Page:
SARS coronavirus (SARS-CoV) emerged in 2002 as an important cause of severe lower respiratory tract infection in humans and in vitro models of the lung are needed to elucidate cellular targets and the consequences of viral infection. The severe and sudden onset of symptoms, resulting in an atypical pneumonia with dry cough and persistent high fever in cases of severe acute respiratory virus brought to light the importance of coronaviruses as potentially lethal human pathogens and the identification of several zoonotic reservoirs has made the reemergence of new strains and future epidemics all the more possible. In this chapter, we describe the pathology of SARS-CoV infection in humans and explore the use of two models of the human conducting airway to develop a better understanding of the replication and pathogenesis of SARS-CoV in relevant in vitro systems. The first culture model is a human bronchial epithelial cell line Calu3 that can be inoculated by viruses either as a non-polarized monolayer of cells or polarized cells with tight junctions and microvilli. The second model system, derived from primary cells isolated from human airway epithelium and grown on Transwells, form a pseudostratified mucociliary epithelium that recapitulates the morphological and physiological features of the human conducting airway in vivo. Experimental results using these lung epithelial cell models demonstrate that in contrast to the pathology reported in late stage cases SARS-CoV replicates to high titers in epithelial cells of the conducting airway. The SARS-CoV receptor, human angiotensin 1 converting enzyme 2 (hACE2), was detected exclusively on the apical surface of cells in polarized Calu3 cells and human airway epithelial cultures (HAE), indicating that hACE2 was accessible by SARS-CoV after airway lumenal delivery. Furthermore, in HAE, hACE2 was exclusively localized to ciliated airway epithelial cells. In support of the hACE2 localization data, the most productive route of inoculation and progeny virion egress in both polarized Calu3 and ciliated cells of HAE was the apical surface suggesting mechanisms to release large quantities of virus into the lumen of the human lung. Preincubation of the apical surface of cultures with antisera directed against hACE2 reduced viral titers by 2 logs while antisera against DC-SIGN/DC-SIGNR did not reduce viral replication levels suggesting that hACE2 is the primary receptor for entry of SARS-CoV into the ciliated cells of HAE cultures. To assess infectivity in ciliated airway cultures derived from susceptible animal species we generated a recombinant SARS-CoV by deletion of open reading frame 7a/7b (ORF 7a/b) and insertion of the green fluorescent protein (GFP) resulting in SARS-CoV GFP. SARS-CoV GFP replicated to similar titers as wild type viruses in Vero E6, MA104, and CaCo2 cells. In addition, SARS-CoV replication in airway epithelial cultures generated from Golden Syrian hamster tracheas reached similar titers to the human cultures by 72 hours post infection. Efficient SARS-CoV infection of ciliated cell-types in HAE provides a useful in vitro model of human lung origin to study characteristics of SARS-CoV replication and pathogenesis.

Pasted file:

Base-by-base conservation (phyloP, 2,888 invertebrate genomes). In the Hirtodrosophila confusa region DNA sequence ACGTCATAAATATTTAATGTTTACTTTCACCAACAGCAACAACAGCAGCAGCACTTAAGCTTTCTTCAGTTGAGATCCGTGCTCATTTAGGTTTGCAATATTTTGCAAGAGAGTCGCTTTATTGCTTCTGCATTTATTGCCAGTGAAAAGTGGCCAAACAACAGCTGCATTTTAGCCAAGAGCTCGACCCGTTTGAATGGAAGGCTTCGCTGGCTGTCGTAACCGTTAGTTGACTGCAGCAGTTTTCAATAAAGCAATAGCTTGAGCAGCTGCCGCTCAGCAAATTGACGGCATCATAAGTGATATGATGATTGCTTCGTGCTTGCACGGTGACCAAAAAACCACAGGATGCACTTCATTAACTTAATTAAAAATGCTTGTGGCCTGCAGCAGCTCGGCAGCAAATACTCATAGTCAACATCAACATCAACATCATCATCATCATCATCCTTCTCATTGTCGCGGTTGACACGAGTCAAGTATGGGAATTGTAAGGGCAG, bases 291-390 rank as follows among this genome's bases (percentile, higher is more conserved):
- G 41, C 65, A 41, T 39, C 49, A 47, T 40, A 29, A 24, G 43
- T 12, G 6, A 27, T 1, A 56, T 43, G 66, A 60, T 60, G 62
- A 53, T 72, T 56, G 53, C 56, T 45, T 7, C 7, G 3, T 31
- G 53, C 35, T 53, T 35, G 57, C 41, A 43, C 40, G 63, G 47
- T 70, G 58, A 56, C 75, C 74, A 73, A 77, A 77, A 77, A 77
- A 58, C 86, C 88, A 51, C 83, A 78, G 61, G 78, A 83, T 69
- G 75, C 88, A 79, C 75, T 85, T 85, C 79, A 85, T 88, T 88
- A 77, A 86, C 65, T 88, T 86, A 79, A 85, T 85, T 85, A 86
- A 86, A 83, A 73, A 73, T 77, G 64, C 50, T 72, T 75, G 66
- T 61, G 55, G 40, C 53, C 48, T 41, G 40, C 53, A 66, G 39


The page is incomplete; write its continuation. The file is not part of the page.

Human airway epithelia; SARS-CoV; Coronavirus Replication; SARS-CoV GFP; Coronavirus pathogenesis
Host responses to viral infection include both immune activation and programmed cell death. The mitochondrial antiviral signaling adaptor, MAVS (IPS-1, VISA or Cardif) is critical for host defenses to viral infection by inducing type-1 interferons (IFN-I), however its role in virus-induced apoptotic responses has not been elucidated.